Why is your cover letter or email so crucial? And how should you start it? You only have a few seconds to make a good first impression and your introduction can either help or hinder. Today I’m going to show you five greetings you should never ever use and what to do instead so that you can make a positive first impression. Welcome Happily Employed Rock Star! I’m Robert with the TheMagicCoverLetter.com and you are in the right place if you want to learn the secrets to getting a better job. Click the red subscribe button and the bell so that you can be one of the first to know when I post another video. The first rule when starting your cover letter or email is to never ever ever use a generic greeting.
Underline that in red in your mind. That means never use Dear Hiring Manager or Dear Hiring Team or Dear Human Resources Professional or Dear Recruiting Manager or Dear Recruiting Team or, the worst two, To Whom It May Concern or Dear Sir or Madam. If you have any of these greetings in your cover letter, erase them right now, forgive yourself, raise your right hand and promise that you will never ever do that again. Second always use their name. In a minute I’ll tell you what to do if you can’t find their name, but people love to see their name, and so it’s really important for you to do your research Google Facebook LinkedIn Instagram follow the company around so that you can find out the name of the hiring decision maker. Your research will also help you decide how formal or informal your greeting needs to be.
If it’s a more traditional company like a bank or a government agency, it’s smart to use a more traditional greeting such as Mr. or Ms. or Mrs. or Dr. or Prof. followed by their name and a colon. If the business is less formal or you want to convey a more friendly greeting it’s okay to start your letter with Dear or Greetings or Hello followed by their name and then a comma. In some cases it may be appropriate to use a combination of formal and informal like I did one time when I was applying to a vice president position at a university in Texas.
The role that I would be in required a lot of interaction with alumni and potential donors to the university. I also knew that the school really valued friendliness. So I started my cover letter to the president with the following: Greetings followed by Dr. and then his last name. His office called and invited me to an interviewed the day that received my resume and cover letter, which was a clear indication to me that my greeting did not get in the way of him reading the rest of my message and all the compelling reasons why I would make a great vice president. In the free download at the end of this video I’ll show you how to write your very own Magic Cover Letter just like the one I sent to the president.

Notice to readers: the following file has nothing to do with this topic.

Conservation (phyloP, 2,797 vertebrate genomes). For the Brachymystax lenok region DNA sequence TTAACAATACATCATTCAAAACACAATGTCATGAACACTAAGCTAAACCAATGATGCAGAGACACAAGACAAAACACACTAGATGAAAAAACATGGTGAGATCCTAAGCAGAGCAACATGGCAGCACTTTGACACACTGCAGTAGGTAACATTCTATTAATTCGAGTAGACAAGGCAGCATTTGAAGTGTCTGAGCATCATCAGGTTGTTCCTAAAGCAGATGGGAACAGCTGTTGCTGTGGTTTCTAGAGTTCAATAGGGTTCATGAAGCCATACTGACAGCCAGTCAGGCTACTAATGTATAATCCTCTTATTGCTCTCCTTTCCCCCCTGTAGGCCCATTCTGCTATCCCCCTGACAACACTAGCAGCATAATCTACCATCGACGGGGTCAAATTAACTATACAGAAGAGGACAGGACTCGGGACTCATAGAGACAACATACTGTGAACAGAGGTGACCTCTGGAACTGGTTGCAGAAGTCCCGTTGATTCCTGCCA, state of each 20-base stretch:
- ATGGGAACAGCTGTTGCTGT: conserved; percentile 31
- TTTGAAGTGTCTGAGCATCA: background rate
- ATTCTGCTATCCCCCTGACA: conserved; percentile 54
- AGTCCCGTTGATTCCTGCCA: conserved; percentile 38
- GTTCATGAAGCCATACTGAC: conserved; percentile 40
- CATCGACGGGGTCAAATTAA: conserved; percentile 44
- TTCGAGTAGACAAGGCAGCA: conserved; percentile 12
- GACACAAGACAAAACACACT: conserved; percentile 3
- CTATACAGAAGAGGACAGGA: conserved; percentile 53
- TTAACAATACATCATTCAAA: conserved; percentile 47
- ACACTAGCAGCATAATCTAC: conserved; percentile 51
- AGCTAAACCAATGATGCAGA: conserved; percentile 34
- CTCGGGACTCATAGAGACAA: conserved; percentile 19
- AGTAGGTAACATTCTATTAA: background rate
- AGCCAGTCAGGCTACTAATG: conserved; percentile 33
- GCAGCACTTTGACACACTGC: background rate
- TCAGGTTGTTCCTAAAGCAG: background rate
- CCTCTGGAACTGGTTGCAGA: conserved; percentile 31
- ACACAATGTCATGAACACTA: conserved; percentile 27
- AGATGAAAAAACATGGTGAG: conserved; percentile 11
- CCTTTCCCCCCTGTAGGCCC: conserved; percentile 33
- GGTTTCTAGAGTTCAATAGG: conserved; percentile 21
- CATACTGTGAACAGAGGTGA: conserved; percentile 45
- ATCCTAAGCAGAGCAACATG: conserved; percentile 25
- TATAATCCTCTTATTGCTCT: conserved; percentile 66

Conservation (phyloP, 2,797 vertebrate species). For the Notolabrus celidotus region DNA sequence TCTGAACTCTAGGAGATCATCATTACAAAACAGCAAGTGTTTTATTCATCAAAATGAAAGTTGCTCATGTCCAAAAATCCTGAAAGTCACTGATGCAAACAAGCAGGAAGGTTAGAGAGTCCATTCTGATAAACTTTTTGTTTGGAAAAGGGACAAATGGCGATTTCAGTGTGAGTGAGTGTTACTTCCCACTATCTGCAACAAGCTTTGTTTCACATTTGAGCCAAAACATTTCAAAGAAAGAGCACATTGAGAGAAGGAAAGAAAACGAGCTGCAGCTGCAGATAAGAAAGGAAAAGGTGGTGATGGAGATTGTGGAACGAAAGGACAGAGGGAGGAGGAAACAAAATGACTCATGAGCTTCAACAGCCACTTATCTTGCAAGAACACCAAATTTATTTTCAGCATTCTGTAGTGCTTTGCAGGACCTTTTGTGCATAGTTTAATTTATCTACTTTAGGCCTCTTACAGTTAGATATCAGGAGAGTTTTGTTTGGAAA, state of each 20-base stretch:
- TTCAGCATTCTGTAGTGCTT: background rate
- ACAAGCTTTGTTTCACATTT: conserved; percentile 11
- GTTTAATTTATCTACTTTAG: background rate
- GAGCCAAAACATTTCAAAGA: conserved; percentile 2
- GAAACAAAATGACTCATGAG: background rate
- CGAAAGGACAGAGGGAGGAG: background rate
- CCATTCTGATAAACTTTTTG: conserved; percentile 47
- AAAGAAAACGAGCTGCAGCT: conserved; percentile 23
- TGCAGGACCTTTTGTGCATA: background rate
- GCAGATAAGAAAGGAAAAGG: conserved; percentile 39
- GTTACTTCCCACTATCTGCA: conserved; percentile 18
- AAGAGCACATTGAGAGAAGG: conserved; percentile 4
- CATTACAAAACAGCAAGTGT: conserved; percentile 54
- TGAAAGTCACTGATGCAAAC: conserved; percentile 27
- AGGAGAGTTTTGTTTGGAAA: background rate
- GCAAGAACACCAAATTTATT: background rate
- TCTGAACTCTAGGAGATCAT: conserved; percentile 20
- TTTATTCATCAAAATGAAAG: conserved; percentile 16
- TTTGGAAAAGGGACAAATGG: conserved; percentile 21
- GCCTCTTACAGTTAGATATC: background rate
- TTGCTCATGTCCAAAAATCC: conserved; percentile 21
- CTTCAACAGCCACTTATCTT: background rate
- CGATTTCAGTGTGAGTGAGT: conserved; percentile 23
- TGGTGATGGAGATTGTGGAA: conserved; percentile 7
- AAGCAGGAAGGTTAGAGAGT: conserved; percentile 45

If you have found the name of the hiring decision maker but you’re uncertain of the gender, I recommend you use simply first and last name. If it’s a more formal company, you would use first name and last name followed by a colon. For example, Leslie Simpson: If it’s more informal company you could use Dear or Hello or Greetings followed by first and last name and then a comma. For example, Dear Leslie Simpson, Have you ever googled the company you’re applying to work for or maybe even stalked their Facebook page or LinkedIn profile or Twitter or Instagram? I’d love to read what you’ve done in the comments below! Third, the big question: if you can’t find the name of the hiring decision maker, what should you do? Your best option is to find the name of the individual who is the head of the department for the job to which you are applying.
This might be a Director a Manager or a Vice President. Addressing your letter to a specific person who is higher up in the organization still shows that you did your homework. Plus, if you’ve really learned the secret to The Magic Cover Letter and quickly clearly and persuasively showed the evidence why you are qualified for the job, the boss won’t be able to resist, and will quickly take your documents to the hiring decision-maker, hopefully with a positive affirmation. If you are unable to find the name of someone higher up in the company, which is sometimes the case with privately held firms, you can address your cover letter or email to the hiring manager for the specific job to which you are applying. For example, if you are applying for the job of Strategic Analyst, you can address your letter to: Strategic Analyst Hiring Manager or Strategic Analyst Hiring Committee. This is more specific and therefore better than the plain generic greetings that we erased from our mental databases at the beginning of this video. One more thing: wouldn’t it be amazing if there was a template you can swipe to write your very own persuasive compelling Magic Cover Letter? Well there is.
Simply go to TheMagicCoverLetter.com/QuickStart and download your copy now. The link is also in the description. And until next time, unleash your big dreams by asking yourself this powerful question: What if it’s possible now? .